Sweet-smelling breath to help diabetes diagnosis in children

The potential to quickly diagnose children with type 1 diabetes before the onset of serious illness could be achieved using a simple, non-invasive breath test, according to new research published today.

In one of the most comprehensive breath-based studies of with type 1 diabetes performed to date, a team of researchers from Oxford, UK have linked a sweet-smelling chemical marker in the breath with a build-up of potentially harmful chemicals in the blood that accumulate when insulin levels are low.

It is hoped these results—linking an increased level of breath acetone with increased levels of ketones in the blood—could inspire the development of a diagnostic device to identify children with new diabetes before the onset of diabetic ketoacidosis (DKA).

The results of the study have been published today, 26 November, in IOP Publishing's Journal of Breath Research.

DKA occurs when a severe lack of insulin means the body cannot use glucose for energy and starts to break down fat instead. Organic compounds called ketones are the by-product of the breakdown of fat and, if left unchecked, can build up and cause the body to become acidic.

About one in four children diagnosed with type 1 diabetes don't know they have it until they develop DKA, which can cause severe illness.

Acetone, which is the simplest ketone, is one of the by-products produced in the development of DKA and is usually disposed of through the breath. Indeed, for over 200 years acetone has been known to produce a sweet smell on the breath of diabetes sufferers.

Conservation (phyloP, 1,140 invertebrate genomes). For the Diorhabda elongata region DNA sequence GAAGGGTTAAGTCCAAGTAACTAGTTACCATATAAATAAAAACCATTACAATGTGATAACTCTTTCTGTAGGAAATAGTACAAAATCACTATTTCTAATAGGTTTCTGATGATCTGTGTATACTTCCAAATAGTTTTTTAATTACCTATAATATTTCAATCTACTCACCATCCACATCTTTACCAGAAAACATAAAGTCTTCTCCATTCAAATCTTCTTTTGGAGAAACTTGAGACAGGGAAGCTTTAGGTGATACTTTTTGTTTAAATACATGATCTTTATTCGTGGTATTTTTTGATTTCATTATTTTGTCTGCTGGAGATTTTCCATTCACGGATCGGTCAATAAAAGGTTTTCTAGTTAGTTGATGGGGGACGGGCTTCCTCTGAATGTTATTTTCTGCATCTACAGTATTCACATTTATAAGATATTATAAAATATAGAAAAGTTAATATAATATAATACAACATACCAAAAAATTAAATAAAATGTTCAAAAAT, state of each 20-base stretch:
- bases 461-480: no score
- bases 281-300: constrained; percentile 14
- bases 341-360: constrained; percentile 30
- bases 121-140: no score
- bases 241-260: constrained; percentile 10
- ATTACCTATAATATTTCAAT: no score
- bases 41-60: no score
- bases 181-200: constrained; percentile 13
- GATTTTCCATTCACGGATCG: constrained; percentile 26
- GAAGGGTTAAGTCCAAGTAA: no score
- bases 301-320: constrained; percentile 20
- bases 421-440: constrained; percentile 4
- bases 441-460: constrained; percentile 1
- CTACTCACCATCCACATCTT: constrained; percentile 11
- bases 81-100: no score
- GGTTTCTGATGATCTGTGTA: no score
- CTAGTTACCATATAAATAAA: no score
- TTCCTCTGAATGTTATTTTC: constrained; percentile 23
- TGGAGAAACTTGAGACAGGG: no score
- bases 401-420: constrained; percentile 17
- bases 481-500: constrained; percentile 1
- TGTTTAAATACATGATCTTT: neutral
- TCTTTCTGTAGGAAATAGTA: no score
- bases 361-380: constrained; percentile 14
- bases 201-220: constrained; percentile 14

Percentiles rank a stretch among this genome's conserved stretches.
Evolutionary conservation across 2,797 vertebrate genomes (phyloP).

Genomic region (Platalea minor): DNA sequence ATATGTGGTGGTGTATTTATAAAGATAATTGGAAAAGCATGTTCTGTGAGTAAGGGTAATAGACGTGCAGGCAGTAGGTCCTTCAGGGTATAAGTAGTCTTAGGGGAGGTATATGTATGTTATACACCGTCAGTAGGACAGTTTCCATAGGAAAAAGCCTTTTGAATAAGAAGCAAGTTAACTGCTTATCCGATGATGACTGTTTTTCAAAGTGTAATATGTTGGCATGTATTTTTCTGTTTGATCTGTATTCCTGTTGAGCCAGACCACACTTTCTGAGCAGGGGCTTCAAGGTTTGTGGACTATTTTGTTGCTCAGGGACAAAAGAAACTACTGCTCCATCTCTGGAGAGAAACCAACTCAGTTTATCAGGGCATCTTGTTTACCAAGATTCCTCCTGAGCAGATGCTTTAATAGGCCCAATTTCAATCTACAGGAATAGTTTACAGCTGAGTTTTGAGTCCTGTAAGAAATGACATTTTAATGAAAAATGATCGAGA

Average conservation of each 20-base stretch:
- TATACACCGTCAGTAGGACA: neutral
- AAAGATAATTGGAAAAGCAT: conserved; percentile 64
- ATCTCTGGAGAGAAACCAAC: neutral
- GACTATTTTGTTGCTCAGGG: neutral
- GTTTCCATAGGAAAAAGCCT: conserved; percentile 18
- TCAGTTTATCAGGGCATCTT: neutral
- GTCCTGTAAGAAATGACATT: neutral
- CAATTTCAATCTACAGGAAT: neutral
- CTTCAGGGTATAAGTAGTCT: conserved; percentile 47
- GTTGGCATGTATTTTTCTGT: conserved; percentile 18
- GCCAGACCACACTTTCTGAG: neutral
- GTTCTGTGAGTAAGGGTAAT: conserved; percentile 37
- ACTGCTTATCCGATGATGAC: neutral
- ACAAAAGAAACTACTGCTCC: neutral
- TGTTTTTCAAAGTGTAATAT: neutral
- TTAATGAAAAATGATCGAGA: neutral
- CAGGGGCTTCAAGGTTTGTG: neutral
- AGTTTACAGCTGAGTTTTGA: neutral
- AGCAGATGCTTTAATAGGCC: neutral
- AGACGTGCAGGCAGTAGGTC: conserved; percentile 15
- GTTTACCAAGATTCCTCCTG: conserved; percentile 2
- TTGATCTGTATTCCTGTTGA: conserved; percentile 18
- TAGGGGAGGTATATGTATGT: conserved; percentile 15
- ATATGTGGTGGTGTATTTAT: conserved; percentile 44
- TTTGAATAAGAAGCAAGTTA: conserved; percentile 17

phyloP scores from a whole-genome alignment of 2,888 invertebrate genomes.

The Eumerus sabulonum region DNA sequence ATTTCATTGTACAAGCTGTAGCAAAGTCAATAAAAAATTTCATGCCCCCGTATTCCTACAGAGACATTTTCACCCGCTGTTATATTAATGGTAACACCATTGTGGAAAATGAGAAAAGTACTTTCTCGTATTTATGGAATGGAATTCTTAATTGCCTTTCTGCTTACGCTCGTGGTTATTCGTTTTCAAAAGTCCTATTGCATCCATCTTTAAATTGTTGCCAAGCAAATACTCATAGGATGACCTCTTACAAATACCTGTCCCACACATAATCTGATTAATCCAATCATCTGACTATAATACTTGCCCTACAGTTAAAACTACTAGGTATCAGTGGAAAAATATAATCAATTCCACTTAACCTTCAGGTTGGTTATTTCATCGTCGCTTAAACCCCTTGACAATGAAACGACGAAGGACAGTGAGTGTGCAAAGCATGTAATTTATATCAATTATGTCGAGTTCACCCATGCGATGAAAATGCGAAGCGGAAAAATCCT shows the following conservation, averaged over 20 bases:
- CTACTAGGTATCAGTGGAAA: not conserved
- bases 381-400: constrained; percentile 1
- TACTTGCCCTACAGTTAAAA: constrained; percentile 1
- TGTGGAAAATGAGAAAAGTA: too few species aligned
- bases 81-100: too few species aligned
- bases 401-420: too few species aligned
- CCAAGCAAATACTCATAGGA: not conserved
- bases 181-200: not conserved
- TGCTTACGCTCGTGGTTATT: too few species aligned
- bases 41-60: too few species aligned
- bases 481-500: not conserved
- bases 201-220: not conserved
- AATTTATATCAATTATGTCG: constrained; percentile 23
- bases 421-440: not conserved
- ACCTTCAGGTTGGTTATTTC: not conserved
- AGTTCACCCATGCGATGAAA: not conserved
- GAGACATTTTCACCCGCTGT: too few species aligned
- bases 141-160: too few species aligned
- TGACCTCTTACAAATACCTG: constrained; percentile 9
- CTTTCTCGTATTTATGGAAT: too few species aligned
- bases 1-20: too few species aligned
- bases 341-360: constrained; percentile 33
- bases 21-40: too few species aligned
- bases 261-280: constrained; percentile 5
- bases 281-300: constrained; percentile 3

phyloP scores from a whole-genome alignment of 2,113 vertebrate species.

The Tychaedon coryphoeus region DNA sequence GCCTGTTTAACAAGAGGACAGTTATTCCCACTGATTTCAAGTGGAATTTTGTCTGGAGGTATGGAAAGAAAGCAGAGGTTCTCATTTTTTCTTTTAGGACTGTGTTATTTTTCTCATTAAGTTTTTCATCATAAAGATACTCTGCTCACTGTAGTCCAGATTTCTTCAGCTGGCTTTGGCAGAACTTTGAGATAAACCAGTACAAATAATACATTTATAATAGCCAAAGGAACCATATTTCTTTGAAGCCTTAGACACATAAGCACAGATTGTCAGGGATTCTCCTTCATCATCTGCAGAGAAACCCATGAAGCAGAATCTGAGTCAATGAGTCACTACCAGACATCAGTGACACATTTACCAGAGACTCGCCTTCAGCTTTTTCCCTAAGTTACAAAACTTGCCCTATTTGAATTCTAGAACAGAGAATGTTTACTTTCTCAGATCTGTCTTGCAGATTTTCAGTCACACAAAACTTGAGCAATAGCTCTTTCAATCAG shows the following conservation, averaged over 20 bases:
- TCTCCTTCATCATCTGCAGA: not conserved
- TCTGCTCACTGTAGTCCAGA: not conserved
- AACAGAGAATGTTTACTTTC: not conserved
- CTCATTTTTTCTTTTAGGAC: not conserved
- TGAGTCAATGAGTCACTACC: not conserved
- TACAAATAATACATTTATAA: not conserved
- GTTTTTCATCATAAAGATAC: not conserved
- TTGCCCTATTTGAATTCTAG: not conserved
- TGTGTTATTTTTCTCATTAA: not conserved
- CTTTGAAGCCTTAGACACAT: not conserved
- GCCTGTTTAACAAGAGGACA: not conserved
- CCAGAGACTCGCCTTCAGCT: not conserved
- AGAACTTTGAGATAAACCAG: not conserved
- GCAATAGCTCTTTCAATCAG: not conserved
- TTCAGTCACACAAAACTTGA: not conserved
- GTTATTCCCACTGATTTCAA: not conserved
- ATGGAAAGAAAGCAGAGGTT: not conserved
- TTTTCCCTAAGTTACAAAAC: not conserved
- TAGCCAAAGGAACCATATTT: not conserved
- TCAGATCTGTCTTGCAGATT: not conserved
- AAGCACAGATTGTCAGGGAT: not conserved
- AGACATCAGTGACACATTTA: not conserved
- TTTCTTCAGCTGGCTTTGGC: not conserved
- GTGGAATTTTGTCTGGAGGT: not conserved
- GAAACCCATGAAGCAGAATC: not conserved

In their study, the researchers, from the University of Oxford, Oxford Medical Diagnostics and Oxford Children's Hospital, collected the from 113 children and adolescents between the ages 7 and 18.

Isoprene and acetone were collected in breath bags and measurements were compared with capillary blood glucose and ketone levels, which were taken at the same time during a single visit to Oxford Children's Hospital.

The researchers found a significant relationship between increased levels of acetone in the breath of the subjects and increased levels of blood ketones—specifically β hydroxybutyrate.

They found no link between isoprene and acetone levels in breath and glucose levels in the blood.

Co-author of the study, Professor Gus Hancock, said: "While breath acetone has been measured in relatively large cohorts of healthy individuals, most measurements on people with type 1 diabetes have been carried out on relatively small cohorts, typically made up of less than 20 people, with relatively few measurements on children.

"Our results have shown that it is realistically possible to use measurements of breath acetone to estimate blood ketones.

"We are working on the development of a small hand held device that would allow the possibility of breath measurements for ketone levels and help to identify children with new diabetes before DKA supervenes. Currently testing for diabetes requires a blood test which can be traumatic for children.

"Also, if the relationship between breath acetone and blood ketone levels is true at higher levels of ketones, a simple breath-test could assist with the management of sick days in children with , preventing hospital admissions by providing a warning of the possible development of DKA."